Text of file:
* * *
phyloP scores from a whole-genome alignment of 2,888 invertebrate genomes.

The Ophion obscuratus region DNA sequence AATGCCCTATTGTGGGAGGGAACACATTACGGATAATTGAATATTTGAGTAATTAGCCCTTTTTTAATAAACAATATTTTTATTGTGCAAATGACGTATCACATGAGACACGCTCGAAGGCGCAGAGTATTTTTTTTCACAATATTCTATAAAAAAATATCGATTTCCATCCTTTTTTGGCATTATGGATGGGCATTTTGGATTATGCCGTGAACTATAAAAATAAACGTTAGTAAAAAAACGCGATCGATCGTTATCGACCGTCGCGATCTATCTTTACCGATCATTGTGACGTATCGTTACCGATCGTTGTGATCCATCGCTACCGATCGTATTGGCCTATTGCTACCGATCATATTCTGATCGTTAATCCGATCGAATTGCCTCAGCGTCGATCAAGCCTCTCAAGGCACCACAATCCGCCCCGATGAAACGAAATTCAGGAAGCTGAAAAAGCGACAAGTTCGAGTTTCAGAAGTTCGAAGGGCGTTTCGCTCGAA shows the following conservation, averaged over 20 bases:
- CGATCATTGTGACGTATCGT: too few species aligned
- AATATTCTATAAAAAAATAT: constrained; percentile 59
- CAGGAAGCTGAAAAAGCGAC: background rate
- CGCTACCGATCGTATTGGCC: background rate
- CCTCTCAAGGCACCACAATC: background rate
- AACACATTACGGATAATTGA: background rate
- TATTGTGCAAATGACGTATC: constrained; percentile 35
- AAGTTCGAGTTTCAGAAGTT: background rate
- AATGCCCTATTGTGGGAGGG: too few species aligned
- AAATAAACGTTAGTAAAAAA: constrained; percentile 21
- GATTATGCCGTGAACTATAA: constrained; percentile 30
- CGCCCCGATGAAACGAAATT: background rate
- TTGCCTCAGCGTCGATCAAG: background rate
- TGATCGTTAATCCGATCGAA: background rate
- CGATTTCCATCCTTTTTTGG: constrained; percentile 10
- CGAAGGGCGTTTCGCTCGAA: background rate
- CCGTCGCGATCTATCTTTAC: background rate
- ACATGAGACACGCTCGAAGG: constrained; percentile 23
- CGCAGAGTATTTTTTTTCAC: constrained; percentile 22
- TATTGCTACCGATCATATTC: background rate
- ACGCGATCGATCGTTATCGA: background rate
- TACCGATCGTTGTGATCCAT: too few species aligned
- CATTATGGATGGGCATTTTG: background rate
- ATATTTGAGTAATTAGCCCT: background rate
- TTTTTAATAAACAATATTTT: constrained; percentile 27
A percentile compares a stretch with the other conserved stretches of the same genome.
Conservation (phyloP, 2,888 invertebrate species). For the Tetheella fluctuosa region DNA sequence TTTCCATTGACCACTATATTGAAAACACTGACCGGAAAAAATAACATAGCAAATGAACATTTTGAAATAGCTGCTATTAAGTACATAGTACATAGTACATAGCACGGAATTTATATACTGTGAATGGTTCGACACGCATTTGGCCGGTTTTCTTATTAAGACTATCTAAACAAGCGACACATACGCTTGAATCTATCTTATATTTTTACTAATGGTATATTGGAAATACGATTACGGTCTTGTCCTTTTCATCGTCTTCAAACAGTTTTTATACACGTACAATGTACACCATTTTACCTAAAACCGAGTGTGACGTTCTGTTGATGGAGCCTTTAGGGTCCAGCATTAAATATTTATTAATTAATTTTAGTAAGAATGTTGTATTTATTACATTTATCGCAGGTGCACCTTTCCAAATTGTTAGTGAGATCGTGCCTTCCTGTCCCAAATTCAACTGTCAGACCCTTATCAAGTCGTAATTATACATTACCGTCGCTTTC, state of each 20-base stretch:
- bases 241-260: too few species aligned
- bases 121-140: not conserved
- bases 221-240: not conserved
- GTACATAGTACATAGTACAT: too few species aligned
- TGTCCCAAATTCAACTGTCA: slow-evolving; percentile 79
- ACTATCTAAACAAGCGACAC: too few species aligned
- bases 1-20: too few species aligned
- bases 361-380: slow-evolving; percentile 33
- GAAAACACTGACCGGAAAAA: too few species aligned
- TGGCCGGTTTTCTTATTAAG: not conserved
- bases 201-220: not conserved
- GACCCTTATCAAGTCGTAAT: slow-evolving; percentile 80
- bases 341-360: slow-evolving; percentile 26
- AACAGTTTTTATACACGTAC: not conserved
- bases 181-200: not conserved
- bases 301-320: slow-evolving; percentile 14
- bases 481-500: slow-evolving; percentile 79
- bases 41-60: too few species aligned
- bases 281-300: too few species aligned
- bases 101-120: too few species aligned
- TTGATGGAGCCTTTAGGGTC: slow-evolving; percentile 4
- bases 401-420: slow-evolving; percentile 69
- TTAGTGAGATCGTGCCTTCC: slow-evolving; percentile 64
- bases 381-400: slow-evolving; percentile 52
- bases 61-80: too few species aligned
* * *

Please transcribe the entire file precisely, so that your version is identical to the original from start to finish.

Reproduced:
phyloP scores from a whole-genome alignment of 2,888 invertebrate genomes.

The Ophion obscuratus region DNA sequence AATGCCCTATTGTGGGAGGGAACACATTACGGATAATTGAATATTTGAGTAATTAGCCCTTTTTTAATAAACAATATTTTTATTGTGCAAATGACGTATCACATGAGACACGCTCGAAGGCGCAGAGTATTTTTTTTCACAATATTCTATAAAAAAATATCGATTTCCATCCTTTTTTGGCATTATGGATGGGCATTTTGGATTATGCCGTGAACTATAAAAATAAACGTTAGTAAAAAAACGCGATCGATCGTTATCGACCGTCGCGATCTATCTTTACCGATCATTGTGACGTATCGTTACCGATCGTTGTGATCCATCGCTACCGATCGTATTGGCCTATTGCTACCGATCATATTCTGATCGTTAATCCGATCGAATTGCCTCAGCGTCGATCAAGCCTCTCAAGGCACCACAATCCGCCCCGATGAAACGAAATTCAGGAAGCTGAAAAAGCGACAAGTTCGAGTTTCAGAAGTTCGAAGGGCGTTTCGCTCGAA shows the following conservation, averaged over 20 bases:
- CGATCATTGTGACGTATCGT: too few species aligned
- AATATTCTATAAAAAAATAT: constrained; percentile 59
- CAGGAAGCTGAAAAAGCGAC: background rate
- CGCTACCGATCGTATTGGCC: background rate
- CCTCTCAAGGCACCACAATC: background rate
- AACACATTACGGATAATTGA: background rate
- TATTGTGCAAATGACGTATC: constrained; percentile 35
- AAGTTCGAGTTTCAGAAGTT: background rate
- AATGCCCTATTGTGGGAGGG: too few species aligned
- AAATAAACGTTAGTAAAAAA: constrained; percentile 21
- GATTATGCCGTGAACTATAA: constrained; percentile 30
- CGCCCCGATGAAACGAAATT: background rate
- TTGCCTCAGCGTCGATCAAG: background rate
- TGATCGTTAATCCGATCGAA: background rate
- CGATTTCCATCCTTTTTTGG: constrained; percentile 10
- CGAAGGGCGTTTCGCTCGAA: background rate
- CCGTCGCGATCTATCTTTAC: background rate
- ACATGAGACACGCTCGAAGG: constrained; percentile 23
- CGCAGAGTATTTTTTTTCAC: constrained; percentile 22
- TATTGCTACCGATCATATTC: background rate
- ACGCGATCGATCGTTATCGA: background rate
- TACCGATCGTTGTGATCCAT: too few species aligned
- CATTATGGATGGGCATTTTG: background rate
- ATATTTGAGTAATTAGCCCT: background rate
- TTTTTAATAAACAATATTTT: constrained; percentile 27
A percentile compares a stretch with the other conserved stretches of the same genome.
Conservation (phyloP, 2,888 invertebrate species). For the Tetheella fluctuosa region DNA sequence TTTCCATTGACCACTATATTGAAAACACTGACCGGAAAAAATAACATAGCAAATGAACATTTTGAAATAGCTGCTATTAAGTACATAGTACATAGTACATAGCACGGAATTTATATACTGTGAATGGTTCGACACGCATTTGGCCGGTTTTCTTATTAAGACTATCTAAACAAGCGACACATACGCTTGAATCTATCTTATATTTTTACTAATGGTATATTGGAAATACGATTACGGTCTTGTCCTTTTCATCGTCTTCAAACAGTTTTTATACACGTACAATGTACACCATTTTACCTAAAACCGAGTGTGACGTTCTGTTGATGGAGCCTTTAGGGTCCAGCATTAAATATTTATTAATTAATTTTAGTAAGAATGTTGTATTTATTACATTTATCGCAGGTGCACCTTTCCAAATTGTTAGTGAGATCGTGCCTTCCTGTCCCAAATTCAACTGTCAGACCCTTATCAAGTCGTAATTATACATTACCGTCGCTTTC, state of each 20-base stretch:
- bases 241-260: too few species aligned
- bases 121-140: not conserved
- bases 221-240: not conserved
- GTACATAGTACATAGTACAT: too few species aligned
- TGTCCCAAATTCAACTGTCA: slow-evolving; percentile 79
- ACTATCTAAACAAGCGACAC: too few species aligned
- bases 1-20: too few species aligned
- bases 361-380: slow-evolving; percentile 33
- GAAAACACTGACCGGAAAAA: too few species aligned
- TGGCCGGTTTTCTTATTAAG: not conserved
- bases 201-220: not conserved
- GACCCTTATCAAGTCGTAAT: slow-evolving; percentile 80
- bases 341-360: slow-evolving; percentile 26
- AACAGTTTTTATACACGTAC: not conserved
- bases 181-200: not conserved
- bases 301-320: slow-evolving; percentile 14
- bases 481-500: slow-evolving; percentile 79
- bases 41-60: too few species aligned
- bases 281-300: too few species aligned
- bases 101-120: too few species aligned
- TTGATGGAGCCTTTAGGGTC: slow-evolving; percentile 4
- bases 401-420: slow-evolving; percentile 69
- TTAGTGAGATCGTGCCTTCC: slow-evolving; percentile 64
- bases 381-400: slow-evolving; percentile 52
- bases 61-80: too few species aligned